Earlier this week, before the weather turned chilly, I took a rest from cleaning up weeds and detritus around the two crepe myrtle by our driveway. Their fushia flowers had brought us great pleasure during the summer, but what remained now, in November, was just browning and falling leaves.
Leaning my arms on the trunk of the car, I looked toward the creek, to the old sycamore whose boney branches rose above the rooftops, glowing in a slant of sunlight. But my gaze was stolen from the tree by the motion of hawks. Two hawks circled in similar flight paths, at different heights, riding the thermals as they flapped and coasted, flapped and coasted. Banking to maintain their circle the angle of their bodies shifted, and sunlight flashed across their creamy white bellies.
Sycamores, hawks, light.
“Light originates in the center of the heart,” explains Bernard Bouanchaud in his commentary on yoga sutra I.36. Meditating on that light, which is believed to be the source of the divine within, brings a sense of serenity.
This concept is very precious to me, personally. At a time when I was struggling with a lack of confidence and a feeling of distress, my yoga teacher said to me, “Your light is so bright. You just cannot see it.” Her words were a gift, something I return to for solace and stability.
We all experience times when we feel as if we are in a dark space. That is why I offer this image of the light in the heart to my students as focus in class from time to time. When we are caught in a dark space in our thinking, we can visualize the image of the light within. As flicking a switch in a dark room dissipates the darkness that had been there, linking to the image of a light in the heart can help dissipate the darkness of our thoughts.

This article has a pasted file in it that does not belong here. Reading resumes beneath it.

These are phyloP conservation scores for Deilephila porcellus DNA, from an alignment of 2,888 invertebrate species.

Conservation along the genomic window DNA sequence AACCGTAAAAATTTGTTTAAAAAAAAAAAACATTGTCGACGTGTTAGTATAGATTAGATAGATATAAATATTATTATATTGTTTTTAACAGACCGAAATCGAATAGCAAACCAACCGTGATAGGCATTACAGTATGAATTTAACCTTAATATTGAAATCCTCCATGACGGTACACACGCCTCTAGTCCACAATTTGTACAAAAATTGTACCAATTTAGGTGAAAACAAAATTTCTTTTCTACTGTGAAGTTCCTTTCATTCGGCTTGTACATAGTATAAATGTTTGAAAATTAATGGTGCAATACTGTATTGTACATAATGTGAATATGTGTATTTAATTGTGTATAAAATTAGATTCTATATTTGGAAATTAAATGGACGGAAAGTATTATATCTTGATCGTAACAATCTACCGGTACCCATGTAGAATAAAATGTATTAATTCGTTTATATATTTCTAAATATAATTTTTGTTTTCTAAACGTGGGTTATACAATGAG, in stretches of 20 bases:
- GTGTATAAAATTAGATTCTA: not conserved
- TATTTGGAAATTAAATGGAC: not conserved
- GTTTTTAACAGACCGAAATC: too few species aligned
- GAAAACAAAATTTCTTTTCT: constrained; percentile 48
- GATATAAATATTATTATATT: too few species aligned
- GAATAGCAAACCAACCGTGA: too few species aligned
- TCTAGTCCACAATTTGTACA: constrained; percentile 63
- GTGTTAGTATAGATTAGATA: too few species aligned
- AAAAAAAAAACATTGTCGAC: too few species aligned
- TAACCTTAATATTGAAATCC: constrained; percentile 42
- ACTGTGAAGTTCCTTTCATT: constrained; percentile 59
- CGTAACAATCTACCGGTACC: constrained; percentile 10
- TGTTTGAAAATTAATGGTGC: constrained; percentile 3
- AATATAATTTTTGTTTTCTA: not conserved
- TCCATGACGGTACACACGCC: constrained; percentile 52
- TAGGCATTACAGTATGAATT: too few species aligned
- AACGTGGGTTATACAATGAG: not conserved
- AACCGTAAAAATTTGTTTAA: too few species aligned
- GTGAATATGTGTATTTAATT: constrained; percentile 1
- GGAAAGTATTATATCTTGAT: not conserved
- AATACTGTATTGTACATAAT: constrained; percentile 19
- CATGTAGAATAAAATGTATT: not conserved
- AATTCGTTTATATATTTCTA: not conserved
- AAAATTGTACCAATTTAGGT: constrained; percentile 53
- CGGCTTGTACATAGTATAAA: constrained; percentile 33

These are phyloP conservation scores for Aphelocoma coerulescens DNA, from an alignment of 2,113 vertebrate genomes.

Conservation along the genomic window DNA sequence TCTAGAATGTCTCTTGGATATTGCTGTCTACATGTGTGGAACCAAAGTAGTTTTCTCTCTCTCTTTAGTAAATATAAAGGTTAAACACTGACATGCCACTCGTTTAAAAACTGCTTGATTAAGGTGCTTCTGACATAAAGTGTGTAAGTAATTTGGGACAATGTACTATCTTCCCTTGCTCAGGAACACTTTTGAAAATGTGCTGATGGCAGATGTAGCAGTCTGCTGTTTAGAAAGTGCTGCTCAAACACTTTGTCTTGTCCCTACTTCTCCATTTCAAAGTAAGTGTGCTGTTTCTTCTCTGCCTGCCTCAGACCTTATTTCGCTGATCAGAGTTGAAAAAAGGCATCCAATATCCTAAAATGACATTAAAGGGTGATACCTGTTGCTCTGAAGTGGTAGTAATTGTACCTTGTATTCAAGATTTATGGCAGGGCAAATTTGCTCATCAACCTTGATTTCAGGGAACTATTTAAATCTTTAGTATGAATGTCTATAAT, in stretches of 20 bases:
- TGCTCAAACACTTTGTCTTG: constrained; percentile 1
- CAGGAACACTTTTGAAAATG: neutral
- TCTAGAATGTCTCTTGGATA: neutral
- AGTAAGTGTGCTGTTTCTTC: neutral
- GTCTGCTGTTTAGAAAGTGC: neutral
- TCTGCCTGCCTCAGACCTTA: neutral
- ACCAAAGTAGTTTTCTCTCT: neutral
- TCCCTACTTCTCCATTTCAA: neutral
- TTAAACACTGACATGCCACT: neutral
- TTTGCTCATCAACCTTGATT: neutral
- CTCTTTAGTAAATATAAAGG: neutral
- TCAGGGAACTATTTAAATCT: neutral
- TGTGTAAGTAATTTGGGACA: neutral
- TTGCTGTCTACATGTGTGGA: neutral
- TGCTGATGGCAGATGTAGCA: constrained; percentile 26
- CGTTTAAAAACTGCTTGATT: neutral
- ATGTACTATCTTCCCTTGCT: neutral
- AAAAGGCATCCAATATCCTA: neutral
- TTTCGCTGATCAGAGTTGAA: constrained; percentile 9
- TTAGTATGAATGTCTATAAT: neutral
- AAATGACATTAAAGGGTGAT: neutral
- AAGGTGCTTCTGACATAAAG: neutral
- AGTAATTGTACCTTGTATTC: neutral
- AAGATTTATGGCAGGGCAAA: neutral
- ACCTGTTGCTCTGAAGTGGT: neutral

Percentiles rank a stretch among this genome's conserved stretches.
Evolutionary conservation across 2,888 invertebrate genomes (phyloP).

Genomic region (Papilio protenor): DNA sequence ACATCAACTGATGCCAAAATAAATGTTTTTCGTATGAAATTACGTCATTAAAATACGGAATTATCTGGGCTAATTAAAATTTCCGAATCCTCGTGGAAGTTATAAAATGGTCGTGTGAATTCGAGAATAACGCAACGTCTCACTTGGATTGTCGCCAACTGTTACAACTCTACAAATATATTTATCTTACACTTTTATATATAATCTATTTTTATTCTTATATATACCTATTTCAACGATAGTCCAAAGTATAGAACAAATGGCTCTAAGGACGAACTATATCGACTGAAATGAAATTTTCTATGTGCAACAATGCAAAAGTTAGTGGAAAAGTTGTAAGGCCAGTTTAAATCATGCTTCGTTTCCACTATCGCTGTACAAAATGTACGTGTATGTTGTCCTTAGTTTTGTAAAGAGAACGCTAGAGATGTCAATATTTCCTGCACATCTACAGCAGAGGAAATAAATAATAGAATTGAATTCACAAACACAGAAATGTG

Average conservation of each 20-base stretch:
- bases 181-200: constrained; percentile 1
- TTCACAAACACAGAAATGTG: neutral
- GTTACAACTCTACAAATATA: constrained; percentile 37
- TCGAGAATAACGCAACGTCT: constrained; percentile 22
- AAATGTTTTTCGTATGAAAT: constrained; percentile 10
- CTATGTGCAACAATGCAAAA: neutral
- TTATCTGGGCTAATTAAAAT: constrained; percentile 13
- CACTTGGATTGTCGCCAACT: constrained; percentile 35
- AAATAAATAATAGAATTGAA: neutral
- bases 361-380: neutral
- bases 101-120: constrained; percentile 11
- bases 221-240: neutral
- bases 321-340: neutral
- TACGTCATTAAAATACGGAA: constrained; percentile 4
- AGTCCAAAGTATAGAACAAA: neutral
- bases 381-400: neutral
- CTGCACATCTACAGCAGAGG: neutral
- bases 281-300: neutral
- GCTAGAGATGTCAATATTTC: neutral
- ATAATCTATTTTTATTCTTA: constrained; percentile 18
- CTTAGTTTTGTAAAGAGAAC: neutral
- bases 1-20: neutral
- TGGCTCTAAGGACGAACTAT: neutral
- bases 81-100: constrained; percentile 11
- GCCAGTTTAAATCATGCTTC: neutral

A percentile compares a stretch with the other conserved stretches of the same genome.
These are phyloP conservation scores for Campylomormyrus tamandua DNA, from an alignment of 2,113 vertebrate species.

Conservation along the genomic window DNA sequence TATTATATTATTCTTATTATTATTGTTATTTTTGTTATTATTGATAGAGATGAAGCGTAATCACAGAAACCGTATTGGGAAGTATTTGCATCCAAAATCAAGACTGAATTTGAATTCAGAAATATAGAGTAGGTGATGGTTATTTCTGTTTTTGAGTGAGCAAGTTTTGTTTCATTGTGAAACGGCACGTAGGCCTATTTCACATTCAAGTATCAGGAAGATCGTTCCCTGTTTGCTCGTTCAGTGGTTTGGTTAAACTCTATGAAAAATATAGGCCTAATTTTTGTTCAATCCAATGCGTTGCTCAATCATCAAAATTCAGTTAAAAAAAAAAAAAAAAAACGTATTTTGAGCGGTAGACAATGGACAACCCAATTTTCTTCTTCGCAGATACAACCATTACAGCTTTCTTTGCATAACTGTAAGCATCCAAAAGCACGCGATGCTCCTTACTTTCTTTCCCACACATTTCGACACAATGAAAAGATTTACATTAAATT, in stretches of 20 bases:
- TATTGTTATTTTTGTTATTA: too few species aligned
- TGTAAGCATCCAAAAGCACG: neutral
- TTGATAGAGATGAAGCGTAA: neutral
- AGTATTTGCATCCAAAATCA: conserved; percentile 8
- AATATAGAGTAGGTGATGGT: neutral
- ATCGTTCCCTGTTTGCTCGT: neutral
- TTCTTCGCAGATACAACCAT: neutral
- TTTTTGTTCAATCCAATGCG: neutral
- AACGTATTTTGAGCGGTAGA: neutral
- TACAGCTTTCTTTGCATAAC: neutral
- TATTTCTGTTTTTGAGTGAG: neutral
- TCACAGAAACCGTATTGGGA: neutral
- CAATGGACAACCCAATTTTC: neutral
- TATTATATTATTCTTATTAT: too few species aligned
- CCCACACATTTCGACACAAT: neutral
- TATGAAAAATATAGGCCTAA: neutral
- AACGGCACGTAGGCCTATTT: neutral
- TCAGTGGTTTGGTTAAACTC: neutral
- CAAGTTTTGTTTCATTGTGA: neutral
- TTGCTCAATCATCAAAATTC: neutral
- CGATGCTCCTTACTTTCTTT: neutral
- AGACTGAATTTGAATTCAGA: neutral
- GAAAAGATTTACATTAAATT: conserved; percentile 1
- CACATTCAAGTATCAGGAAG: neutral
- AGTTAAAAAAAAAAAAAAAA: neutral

The ancient Vedas offer a beautiful image that can help us explore this mystery of the light in the heart.
In the body is the heart,
In the heart is a lotus,
In the lotus is a light,
This light is the source of inner peace…”
According to Bouanchaud’s commentary, meditating on the luminous quality of the heart offers us the possibility of more than a sense of peace and stability, as wonderful as that is. This serenity can open a door connecting us to “the life that animates all beings and everything in nature” and encouraging “a deep relationship with it.”
As I watched the light flash on the bellies of the circling hawks and gleam on the white skin of the sycamore, I was reminded of the light living not only within me, but within all people, all beings. The promise of peace and connection is there for all of us, if only we notice.